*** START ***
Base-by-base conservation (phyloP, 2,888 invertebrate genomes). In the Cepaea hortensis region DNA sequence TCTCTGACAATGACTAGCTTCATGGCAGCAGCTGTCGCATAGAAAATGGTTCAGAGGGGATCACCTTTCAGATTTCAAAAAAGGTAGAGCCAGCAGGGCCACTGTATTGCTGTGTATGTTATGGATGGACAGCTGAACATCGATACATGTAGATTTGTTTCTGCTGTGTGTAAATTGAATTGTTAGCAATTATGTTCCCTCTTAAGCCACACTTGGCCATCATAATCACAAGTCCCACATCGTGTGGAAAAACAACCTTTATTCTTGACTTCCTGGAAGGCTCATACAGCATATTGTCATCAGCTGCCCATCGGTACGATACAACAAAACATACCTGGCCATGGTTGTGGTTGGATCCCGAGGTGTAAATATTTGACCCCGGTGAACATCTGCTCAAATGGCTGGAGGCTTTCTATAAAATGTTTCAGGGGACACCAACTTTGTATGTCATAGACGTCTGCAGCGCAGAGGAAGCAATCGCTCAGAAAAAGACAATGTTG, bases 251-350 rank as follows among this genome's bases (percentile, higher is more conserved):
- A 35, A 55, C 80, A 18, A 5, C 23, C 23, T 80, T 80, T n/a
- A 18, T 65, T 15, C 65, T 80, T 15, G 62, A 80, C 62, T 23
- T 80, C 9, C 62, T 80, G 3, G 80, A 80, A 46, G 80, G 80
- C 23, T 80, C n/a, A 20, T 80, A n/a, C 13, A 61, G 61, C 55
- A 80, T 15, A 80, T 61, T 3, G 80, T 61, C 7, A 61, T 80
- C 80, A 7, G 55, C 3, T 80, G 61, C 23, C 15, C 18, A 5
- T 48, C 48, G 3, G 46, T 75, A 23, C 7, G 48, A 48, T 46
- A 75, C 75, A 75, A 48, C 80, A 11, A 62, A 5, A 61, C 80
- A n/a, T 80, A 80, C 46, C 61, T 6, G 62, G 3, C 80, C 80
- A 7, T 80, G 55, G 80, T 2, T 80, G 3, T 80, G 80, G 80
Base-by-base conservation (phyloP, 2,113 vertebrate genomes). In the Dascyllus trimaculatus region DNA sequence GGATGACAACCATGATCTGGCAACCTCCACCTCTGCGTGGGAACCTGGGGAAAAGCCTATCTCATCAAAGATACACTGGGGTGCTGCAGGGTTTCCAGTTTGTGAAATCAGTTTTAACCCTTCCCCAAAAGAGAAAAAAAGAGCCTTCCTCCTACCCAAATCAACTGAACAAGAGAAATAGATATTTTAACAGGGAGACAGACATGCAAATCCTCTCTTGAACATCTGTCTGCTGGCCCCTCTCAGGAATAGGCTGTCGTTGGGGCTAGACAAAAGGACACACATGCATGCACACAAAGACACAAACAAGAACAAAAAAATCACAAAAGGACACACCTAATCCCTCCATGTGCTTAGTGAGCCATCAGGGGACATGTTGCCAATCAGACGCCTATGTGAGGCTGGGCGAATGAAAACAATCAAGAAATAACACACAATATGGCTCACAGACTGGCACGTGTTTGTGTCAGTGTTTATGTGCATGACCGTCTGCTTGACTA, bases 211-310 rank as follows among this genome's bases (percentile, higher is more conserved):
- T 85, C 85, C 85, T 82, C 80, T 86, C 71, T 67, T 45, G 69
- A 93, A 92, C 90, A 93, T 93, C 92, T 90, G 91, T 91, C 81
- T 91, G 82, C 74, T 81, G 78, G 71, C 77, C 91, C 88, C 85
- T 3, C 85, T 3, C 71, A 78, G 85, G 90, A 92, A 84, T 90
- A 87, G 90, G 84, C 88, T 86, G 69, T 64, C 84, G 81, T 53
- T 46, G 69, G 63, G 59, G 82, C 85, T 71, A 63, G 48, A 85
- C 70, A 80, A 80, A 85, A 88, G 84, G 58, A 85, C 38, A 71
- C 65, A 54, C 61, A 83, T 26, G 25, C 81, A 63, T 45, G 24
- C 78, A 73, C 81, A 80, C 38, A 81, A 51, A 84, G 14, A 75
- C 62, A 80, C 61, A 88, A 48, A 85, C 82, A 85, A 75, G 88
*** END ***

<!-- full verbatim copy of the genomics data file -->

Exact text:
Base-by-base conservation (phyloP, 2,888 invertebrate genomes). In the Cepaea hortensis region DNA sequence TCTCTGACAATGACTAGCTTCATGGCAGCAGCTGTCGCATAGAAAATGGTTCAGAGGGGATCACCTTTCAGATTTCAAAAAAGGTAGAGCCAGCAGGGCCACTGTATTGCTGTGTATGTTATGGATGGACAGCTGAACATCGATACATGTAGATTTGTTTCTGCTGTGTGTAAATTGAATTGTTAGCAATTATGTTCCCTCTTAAGCCACACTTGGCCATCATAATCACAAGTCCCACATCGTGTGGAAAAACAACCTTTATTCTTGACTTCCTGGAAGGCTCATACAGCATATTGTCATCAGCTGCCCATCGGTACGATACAACAAAACATACCTGGCCATGGTTGTGGTTGGATCCCGAGGTGTAAATATTTGACCCCGGTGAACATCTGCTCAAATGGCTGGAGGCTTTCTATAAAATGTTTCAGGGGACACCAACTTTGTATGTCATAGACGTCTGCAGCGCAGAGGAAGCAATCGCTCAGAAAAAGACAATGTTG, bases 251-350 rank as follows among this genome's bases (percentile, higher is more conserved):
- A 35, A 55, C 80, A 18, A 5, C 23, C 23, T 80, T 80, T n/a
- A 18, T 65, T 15, C 65, T 80, T 15, G 62, A 80, C 62, T 23
- T 80, C 9, C 62, T 80, G 3, G 80, A 80, A 46, G 80, G 80
- C 23, T 80, C n/a, A 20, T 80, A n/a, C 13, A 61, G 61, C 55
- A 80, T 15, A 80, T 61, T 3, G 80, T 61, C 7, A 61, T 80
- C 80, A 7, G 55, C 3, T 80, G 61, C 23, C 15, C 18, A 5
- T 48, C 48, G 3, G 46, T 75, A 23, C 7, G 48, A 48, T 46
- A 75, C 75, A 75, A 48, C 80, A 11, A 62, A 5, A 61, C 80
- A n/a, T 80, A 80, C 46, C 61, T 6, G 62, G 3, C 80, C 80
- A 7, T 80, G 55, G 80, T 2, T 80, G 3, T 80, G 80, G 80
Base-by-base conservation (phyloP, 2,113 vertebrate genomes). In the Dascyllus trimaculatus region DNA sequence GGATGACAACCATGATCTGGCAACCTCCACCTCTGCGTGGGAACCTGGGGAAAAGCCTATCTCATCAAAGATACACTGGGGTGCTGCAGGGTTTCCAGTTTGTGAAATCAGTTTTAACCCTTCCCCAAAAGAGAAAAAAAGAGCCTTCCTCCTACCCAAATCAACTGAACAAGAGAAATAGATATTTTAACAGGGAGACAGACATGCAAATCCTCTCTTGAACATCTGTCTGCTGGCCCCTCTCAGGAATAGGCTGTCGTTGGGGCTAGACAAAAGGACACACATGCATGCACACAAAGACACAAACAAGAACAAAAAAATCACAAAAGGACACACCTAATCCCTCCATGTGCTTAGTGAGCCATCAGGGGACATGTTGCCAATCAGACGCCTATGTGAGGCTGGGCGAATGAAAACAATCAAGAAATAACACACAATATGGCTCACAGACTGGCACGTGTTTGTGTCAGTGTTTATGTGCATGACCGTCTGCTTGACTA, bases 211-310 rank as follows among this genome's bases (percentile, higher is more conserved):
- T 85, C 85, C 85, T 82, C 80, T 86, C 71, T 67, T 45, G 69
- A 93, A 92, C 90, A 93, T 93, C 92, T 90, G 91, T 91, C 81
- T 91, G 82, C 74, T 81, G 78, G 71, C 77, C 91, C 88, C 85
- T 3, C 85, T 3, C 71, A 78, G 85, G 90, A 92, A 84, T 90
- A 87, G 90, G 84, C 88, T 86, G 69, T 64, C 84, G 81, T 53
- T 46, G 69, G 63, G 59, G 82, C 85, T 71, A 63, G 48, A 85
- C 70, A 80, A 80, A 85, A 88, G 84, G 58, A 85, C 38, A 71
- C 65, A 54, C 61, A 83, T 26, G 25, C 81, A 63, T 45, G 24
- C 78, A 73, C 81, A 80, C 38, A 81, A 51, A 84, G 14, A 75
- C 62, A 80, C 61, A 88, A 48, A 85, C 82, A 85, A 75, G 88